More Young Students in the UK are Purchasing Antidepressants on Dark Web
According to the investigation of the Sunday People, a rapidly increasing number of young students in British high schools and colleges are purchasing antidepressants and illicit drugs on the dark web.
The investigation revealed that many students prefer to purchase both legal and illicit drugs on the dark web because of the lack of assistance school counselors provide. Several students that were found purchasing drugs on the dark web admitted that they did not want their treatment surfacing on their medical records.
Local sources and news publications including the UK-based Mirror also reported that students have been regularly using the nation’s largest dark web chatroom to discuss methods to purchase drugs and have them delivered in remote areas through anonymous addresses. The Mirror noted that the chatroom has been used by millions of young students for many years who have been struggling to deal with depression and stress stemming from their anxiety of leaving their home, friends, job security and financial stability.
Some of the transcripts of the chatroom obtained by the Mirror read:
“All of them have side effects but I am willing to try anything right now. Does anyone have any advice on these?” Another student stated “I don’t want it to be on my record. I can deal with it myself if I can get antidepressants.” Many students demonstrated their willingness to participate in dark web marketplaces rather than assisting help from experts. “I don’t want to go the doctor for anxiety meds although I’d get them for free. I’d rather buy them online. Is it possible for me to buy them here and what ones are good?”
Increasing dark web activity amongst young students have led to several fatalities over the past week. Most recently, University of Hull computer science student David Connell passed away after overdosing himself with antidepressants he purchased on the dark web.
On the dark web and anonymous marketplaces, it is possible for young students to make bulk purchases of drugs such as antidepressants without prescriptions from doctors. The vast majority of students and buyers on the dark web are fully aware that purchasing drugs over the dark web is illegal. Still, due to its simplicity, students would rather opt to obtain drugs on the dark web.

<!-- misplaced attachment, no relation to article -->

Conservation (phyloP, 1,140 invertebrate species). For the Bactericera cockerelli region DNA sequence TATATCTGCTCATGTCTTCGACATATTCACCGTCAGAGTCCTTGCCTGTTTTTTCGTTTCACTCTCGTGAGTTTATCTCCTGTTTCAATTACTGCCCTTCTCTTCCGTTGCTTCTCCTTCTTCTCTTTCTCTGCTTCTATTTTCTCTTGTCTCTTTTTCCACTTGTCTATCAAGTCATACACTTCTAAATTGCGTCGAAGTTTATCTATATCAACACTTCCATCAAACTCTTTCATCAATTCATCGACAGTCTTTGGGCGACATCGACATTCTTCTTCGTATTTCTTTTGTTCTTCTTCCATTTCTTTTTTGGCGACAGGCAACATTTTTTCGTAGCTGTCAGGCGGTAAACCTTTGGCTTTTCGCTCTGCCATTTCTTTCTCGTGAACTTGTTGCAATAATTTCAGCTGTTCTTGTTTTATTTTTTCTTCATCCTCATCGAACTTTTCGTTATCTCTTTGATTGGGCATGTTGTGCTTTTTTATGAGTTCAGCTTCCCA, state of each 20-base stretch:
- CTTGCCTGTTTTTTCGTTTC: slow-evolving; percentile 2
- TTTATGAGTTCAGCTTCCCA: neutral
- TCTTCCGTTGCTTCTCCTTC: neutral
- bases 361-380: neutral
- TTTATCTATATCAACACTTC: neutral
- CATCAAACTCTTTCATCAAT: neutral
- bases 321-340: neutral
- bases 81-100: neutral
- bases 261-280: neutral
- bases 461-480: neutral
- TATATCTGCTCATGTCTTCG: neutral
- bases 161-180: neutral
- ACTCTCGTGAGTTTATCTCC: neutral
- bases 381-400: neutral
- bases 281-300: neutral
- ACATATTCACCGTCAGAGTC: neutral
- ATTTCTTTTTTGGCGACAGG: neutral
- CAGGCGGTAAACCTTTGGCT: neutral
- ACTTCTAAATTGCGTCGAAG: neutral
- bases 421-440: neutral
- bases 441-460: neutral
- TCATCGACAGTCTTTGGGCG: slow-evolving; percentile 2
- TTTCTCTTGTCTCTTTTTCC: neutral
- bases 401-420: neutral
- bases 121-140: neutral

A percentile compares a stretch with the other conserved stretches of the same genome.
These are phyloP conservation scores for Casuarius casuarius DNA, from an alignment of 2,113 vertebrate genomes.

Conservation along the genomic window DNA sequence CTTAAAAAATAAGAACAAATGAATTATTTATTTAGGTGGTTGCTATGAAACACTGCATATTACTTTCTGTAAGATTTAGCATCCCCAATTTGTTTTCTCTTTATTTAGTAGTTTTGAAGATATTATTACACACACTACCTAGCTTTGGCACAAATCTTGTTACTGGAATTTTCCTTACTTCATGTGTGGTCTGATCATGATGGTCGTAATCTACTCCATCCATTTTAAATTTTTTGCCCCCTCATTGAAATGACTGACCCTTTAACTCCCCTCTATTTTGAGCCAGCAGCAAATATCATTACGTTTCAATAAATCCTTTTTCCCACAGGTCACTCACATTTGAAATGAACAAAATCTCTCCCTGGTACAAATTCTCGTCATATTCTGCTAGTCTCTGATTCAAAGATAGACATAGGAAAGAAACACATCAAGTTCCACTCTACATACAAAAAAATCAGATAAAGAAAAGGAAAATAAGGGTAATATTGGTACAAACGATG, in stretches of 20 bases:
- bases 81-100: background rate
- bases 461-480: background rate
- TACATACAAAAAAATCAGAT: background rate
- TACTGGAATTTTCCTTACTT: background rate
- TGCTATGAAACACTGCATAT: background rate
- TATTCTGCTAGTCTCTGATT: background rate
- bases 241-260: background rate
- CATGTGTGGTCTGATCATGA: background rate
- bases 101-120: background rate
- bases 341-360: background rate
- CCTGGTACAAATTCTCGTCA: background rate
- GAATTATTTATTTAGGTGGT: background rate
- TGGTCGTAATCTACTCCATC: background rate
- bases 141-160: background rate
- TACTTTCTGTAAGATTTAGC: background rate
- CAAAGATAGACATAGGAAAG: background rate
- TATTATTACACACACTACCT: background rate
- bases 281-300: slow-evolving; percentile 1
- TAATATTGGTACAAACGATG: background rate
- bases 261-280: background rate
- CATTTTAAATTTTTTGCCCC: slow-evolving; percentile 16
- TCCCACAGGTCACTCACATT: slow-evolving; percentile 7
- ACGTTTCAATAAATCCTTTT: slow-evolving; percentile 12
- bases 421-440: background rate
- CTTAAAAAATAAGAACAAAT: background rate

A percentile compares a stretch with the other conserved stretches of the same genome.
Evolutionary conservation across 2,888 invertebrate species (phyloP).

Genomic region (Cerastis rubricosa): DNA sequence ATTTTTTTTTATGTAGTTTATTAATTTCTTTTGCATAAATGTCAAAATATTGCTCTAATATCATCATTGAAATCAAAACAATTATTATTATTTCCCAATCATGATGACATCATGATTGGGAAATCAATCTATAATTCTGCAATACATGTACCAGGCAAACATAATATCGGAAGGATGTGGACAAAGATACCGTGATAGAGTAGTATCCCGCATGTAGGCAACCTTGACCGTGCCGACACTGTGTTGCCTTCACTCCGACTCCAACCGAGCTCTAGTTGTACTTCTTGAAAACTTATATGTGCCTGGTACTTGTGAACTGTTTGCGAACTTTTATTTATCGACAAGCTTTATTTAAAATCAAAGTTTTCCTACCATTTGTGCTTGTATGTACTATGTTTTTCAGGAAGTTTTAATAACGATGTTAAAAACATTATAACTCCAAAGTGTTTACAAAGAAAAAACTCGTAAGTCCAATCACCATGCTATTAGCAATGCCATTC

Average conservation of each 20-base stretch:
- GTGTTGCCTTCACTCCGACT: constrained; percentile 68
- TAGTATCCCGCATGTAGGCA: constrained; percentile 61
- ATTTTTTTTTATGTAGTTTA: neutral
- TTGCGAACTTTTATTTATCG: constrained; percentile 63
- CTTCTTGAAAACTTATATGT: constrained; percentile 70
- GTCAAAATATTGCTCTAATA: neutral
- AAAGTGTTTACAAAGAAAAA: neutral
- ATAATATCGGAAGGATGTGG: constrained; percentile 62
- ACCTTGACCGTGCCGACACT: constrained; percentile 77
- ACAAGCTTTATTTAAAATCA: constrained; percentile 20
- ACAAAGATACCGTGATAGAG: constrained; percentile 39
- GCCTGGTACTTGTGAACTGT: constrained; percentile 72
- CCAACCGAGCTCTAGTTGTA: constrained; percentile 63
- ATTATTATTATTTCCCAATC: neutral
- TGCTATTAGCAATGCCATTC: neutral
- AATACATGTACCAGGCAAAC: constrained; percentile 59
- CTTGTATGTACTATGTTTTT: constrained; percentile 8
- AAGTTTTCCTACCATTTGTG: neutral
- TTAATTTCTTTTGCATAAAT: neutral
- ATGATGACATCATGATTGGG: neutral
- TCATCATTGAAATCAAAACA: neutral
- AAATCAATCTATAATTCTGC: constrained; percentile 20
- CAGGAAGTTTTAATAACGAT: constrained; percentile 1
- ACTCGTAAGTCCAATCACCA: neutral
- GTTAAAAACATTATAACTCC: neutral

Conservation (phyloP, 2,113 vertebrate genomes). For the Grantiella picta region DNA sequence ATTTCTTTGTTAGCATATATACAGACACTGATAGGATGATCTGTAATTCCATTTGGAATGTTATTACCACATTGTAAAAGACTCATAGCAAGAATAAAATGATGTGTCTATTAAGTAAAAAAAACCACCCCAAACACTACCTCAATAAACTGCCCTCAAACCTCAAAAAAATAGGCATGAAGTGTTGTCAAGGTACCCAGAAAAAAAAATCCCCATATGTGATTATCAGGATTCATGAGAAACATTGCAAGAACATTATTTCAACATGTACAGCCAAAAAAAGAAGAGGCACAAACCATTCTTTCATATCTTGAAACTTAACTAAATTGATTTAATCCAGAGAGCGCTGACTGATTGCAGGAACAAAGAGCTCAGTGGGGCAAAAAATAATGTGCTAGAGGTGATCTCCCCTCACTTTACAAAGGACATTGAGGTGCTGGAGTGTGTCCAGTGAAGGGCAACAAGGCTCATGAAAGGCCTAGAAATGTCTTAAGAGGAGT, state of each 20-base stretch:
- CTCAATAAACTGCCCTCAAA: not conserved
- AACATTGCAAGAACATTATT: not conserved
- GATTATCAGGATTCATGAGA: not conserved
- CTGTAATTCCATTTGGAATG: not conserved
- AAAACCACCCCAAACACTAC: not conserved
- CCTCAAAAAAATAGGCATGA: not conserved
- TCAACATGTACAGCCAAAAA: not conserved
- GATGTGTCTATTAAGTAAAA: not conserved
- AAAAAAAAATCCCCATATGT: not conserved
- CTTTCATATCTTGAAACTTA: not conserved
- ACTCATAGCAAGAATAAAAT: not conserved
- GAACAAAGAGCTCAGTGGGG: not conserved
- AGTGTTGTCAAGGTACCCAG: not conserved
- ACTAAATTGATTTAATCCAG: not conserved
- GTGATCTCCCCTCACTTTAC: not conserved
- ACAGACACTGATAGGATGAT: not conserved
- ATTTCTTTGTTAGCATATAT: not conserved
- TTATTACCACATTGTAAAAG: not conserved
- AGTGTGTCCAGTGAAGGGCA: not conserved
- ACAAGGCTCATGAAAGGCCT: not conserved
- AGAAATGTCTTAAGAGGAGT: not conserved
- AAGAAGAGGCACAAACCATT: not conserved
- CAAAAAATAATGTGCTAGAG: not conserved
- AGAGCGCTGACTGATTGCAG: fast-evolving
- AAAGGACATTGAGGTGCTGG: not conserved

Amy Sharpe, a journalist for the Mirror, explained that it took a couple of messages including the type of drug and address for her to obtain fairly large amounts of antidepressants on the dark web which would otherwise not be given through regulated channels.
“Five days later an envelope with a Royal Mail First Class stamp arrived containing three packs of 10 of the 20mg pills – a typical first dose a doctor might prescribe. There was no box and no instructions on how many to take or when to take them,” said Sharpe.
In an interview with Sharpe, health experts including health charity Mind head of information Stephen Buckley explained that it is worrying that students rely on the dark web and the internet to deal with mental stress, anxiety and health issues. Buckley further emphasized that it is developing into a concerning trend, which the UK government is attempting to stop.
In previous coverages, DeepDotWeb extensively covered the efforts of the UK government to decrease dark web activity of young adults, mainly due to the active involvement of the dark web in recent terrorist attacks that targeted London. More to that, UK government agencies expressed their concerns over the exponential growing demand for illicit drugs on the dark web that have caused many deaths over the past six months.
In June, DeepDotWeb also reported that a staggering 25 percent of UK drug users rely on the darknet as their main supplier and distributing platform. In response to the growing dark web activity in the country, London authorities and police condemned citizens and residents that have been using the dark web. The National Counter Terrorism Policing Network described the mere act of visiting the dark web as a sign of terrorism.